Start ups in Nigeria and other African nations have raised $3.1billion in the first six months of 2022 according to data from “BIG DEAL AFRICA” and we know that this large amount of investor capital will be used in recruitment of capable personnel that will help to grow all the business. But due to the current outflux of skilled workers in the Tech field, creating an environment for this new and fragile start up to essentially grow and be stable will be hard. The potential that this new Africa market possess is evident for all keen investors to see. According “REST OF WORLD.ORG”, by 2050 Africa’s digital economy will grow six fold to $712billon, this is amidst the challenges facing the continent and that has barely scratched the surface of its potentials. Despite fears, Africa’s venture funding is heading for more large scale increase in funding. Data from “BIG DEAL” reveals the first half of 2022 funding for Africa start ups as topping $3billion in the first six months of the year. For context, funding for all of 2021 was $4.4billon. The Nigeria tech space have been credited to generating a large chunk of these monies, where we have some Nigeria tech companies turning over some ridiculous amount of money. Data from “NAIRAMETRICS” shows that last year alone, Nigeria start-ups attracted over $150billon, which was 35% of the total investment that came into Africa in 2021.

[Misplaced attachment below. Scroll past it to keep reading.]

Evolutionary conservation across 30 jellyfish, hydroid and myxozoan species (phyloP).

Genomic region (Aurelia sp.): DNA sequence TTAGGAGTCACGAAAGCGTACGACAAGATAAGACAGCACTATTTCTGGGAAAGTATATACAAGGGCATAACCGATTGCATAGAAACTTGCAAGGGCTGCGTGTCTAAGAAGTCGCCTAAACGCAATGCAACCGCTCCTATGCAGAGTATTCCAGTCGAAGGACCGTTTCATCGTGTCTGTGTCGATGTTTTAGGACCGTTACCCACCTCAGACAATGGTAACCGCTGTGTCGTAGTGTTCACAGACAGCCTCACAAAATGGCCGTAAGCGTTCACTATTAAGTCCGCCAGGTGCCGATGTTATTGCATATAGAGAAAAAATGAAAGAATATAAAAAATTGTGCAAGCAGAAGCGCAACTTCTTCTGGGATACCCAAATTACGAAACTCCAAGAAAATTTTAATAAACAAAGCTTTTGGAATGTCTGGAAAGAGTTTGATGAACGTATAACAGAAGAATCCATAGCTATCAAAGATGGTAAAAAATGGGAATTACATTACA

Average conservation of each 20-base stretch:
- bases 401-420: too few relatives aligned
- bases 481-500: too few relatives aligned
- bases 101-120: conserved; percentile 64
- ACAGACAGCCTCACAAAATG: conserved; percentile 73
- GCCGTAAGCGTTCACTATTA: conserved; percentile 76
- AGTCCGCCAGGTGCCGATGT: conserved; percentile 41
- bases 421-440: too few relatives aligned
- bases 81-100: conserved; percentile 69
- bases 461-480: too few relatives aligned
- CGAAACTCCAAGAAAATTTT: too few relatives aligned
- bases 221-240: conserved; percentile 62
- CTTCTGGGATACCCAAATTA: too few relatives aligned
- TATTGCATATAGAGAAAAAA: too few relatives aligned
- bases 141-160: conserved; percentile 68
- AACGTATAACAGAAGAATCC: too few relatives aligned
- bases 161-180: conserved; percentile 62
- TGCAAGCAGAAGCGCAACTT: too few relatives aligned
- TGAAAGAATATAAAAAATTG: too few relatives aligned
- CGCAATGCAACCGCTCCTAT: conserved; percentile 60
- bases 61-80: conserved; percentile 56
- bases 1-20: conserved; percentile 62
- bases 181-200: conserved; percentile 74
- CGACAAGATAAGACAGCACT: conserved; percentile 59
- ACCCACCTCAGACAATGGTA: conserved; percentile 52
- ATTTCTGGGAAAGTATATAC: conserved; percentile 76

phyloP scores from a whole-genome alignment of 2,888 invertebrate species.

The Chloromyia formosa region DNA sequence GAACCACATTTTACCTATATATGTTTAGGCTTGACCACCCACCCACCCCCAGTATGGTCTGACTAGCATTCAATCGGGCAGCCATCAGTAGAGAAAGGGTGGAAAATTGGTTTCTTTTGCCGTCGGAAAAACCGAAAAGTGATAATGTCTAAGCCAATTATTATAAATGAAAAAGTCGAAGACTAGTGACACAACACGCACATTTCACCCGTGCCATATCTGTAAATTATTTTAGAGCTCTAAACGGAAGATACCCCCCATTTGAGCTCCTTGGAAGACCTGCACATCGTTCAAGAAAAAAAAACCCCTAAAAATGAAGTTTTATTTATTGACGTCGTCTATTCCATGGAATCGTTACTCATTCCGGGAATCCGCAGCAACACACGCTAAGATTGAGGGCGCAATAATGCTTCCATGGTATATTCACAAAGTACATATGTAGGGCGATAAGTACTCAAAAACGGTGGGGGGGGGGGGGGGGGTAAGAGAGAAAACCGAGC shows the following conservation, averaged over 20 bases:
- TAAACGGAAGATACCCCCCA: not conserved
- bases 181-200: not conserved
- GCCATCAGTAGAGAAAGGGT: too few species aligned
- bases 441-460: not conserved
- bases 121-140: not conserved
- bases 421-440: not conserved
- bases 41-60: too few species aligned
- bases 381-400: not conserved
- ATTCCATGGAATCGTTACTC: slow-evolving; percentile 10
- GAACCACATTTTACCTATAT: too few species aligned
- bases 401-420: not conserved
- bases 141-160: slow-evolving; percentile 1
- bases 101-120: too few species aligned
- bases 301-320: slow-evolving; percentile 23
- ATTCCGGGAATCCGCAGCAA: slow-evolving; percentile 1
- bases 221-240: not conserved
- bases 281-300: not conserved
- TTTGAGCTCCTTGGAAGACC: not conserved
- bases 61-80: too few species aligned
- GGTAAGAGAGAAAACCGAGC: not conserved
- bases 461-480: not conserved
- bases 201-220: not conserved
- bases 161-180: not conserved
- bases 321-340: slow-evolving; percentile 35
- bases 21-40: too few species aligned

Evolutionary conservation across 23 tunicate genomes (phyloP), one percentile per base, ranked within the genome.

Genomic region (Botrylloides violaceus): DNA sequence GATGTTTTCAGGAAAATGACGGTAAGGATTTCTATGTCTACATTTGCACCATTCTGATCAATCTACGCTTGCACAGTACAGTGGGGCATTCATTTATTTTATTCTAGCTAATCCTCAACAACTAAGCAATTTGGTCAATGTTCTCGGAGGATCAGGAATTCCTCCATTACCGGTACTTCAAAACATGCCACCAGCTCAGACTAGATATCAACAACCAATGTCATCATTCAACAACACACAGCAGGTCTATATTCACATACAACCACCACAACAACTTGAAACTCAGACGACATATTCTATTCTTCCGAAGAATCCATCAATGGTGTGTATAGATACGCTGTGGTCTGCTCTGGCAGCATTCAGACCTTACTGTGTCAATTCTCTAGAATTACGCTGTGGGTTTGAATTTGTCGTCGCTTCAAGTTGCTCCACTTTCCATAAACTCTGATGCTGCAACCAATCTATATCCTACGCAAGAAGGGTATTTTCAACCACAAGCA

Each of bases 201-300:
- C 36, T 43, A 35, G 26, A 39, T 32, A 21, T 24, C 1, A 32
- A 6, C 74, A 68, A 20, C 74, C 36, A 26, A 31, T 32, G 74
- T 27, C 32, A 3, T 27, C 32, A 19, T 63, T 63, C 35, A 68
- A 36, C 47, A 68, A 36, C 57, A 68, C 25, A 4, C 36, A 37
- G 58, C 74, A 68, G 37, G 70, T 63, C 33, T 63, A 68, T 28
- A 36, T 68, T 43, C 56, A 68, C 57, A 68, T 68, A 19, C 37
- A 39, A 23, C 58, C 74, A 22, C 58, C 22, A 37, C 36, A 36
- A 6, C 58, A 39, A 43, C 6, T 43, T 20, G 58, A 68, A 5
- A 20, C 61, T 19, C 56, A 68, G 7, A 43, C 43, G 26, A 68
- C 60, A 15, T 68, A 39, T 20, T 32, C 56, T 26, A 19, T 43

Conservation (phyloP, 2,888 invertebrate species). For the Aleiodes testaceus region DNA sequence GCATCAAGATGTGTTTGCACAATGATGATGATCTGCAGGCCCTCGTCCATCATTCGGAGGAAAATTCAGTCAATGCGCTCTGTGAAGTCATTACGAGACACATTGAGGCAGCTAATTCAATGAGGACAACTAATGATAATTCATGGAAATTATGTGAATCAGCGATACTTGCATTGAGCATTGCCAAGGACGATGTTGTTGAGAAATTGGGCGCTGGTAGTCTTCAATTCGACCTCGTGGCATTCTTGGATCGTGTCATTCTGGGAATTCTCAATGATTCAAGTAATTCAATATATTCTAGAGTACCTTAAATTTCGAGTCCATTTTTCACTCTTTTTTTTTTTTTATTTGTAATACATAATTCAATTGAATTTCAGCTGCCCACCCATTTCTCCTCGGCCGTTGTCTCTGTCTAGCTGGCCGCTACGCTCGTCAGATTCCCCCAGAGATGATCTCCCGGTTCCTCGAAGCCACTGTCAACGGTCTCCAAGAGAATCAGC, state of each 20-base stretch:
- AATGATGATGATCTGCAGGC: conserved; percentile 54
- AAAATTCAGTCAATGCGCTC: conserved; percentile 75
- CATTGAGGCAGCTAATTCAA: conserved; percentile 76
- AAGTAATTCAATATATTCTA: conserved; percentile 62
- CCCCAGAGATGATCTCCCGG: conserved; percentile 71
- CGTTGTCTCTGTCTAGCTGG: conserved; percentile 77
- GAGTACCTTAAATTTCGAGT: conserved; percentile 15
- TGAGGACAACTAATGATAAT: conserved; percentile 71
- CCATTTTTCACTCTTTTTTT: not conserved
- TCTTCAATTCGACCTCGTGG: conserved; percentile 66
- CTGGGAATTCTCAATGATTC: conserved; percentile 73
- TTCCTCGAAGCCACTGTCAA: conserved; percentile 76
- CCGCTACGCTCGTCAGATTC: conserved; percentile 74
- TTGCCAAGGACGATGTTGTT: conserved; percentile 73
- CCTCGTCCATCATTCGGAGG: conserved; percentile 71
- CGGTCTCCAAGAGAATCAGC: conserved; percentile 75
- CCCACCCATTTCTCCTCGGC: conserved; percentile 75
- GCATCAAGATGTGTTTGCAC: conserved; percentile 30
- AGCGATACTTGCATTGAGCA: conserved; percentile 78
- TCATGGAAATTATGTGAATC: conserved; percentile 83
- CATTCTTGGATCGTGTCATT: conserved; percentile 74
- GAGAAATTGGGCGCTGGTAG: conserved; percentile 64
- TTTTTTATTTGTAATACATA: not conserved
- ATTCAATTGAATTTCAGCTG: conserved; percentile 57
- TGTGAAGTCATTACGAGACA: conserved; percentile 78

Nigerian youths have become a shining light in the continent, with the development of innovative products that addresse key challenges, from Fintech to Edtech, they are breaking new grounds.

Let’s look briefly at some companies that are on the front line of this trend.

With the country’s health deteriorating at a fast rate, young Nigerian are using their digital skills to solve some the problems. One company at it now is, “RELIANCE HEALTH”, has been at the fore front of this quest to give Nigerians and Africans standard healthcare services that they can trust. Started in 2016 by DR. FEMI KUTI, OPEYEMI OLUMEKUN AND MATTEW MAYAKI,Reliance Health is an emerging market focused digital healthcare provider, who in February 2022 generated $40millon in its series B funding round, funds provided to better address the complex needs of today’s patients.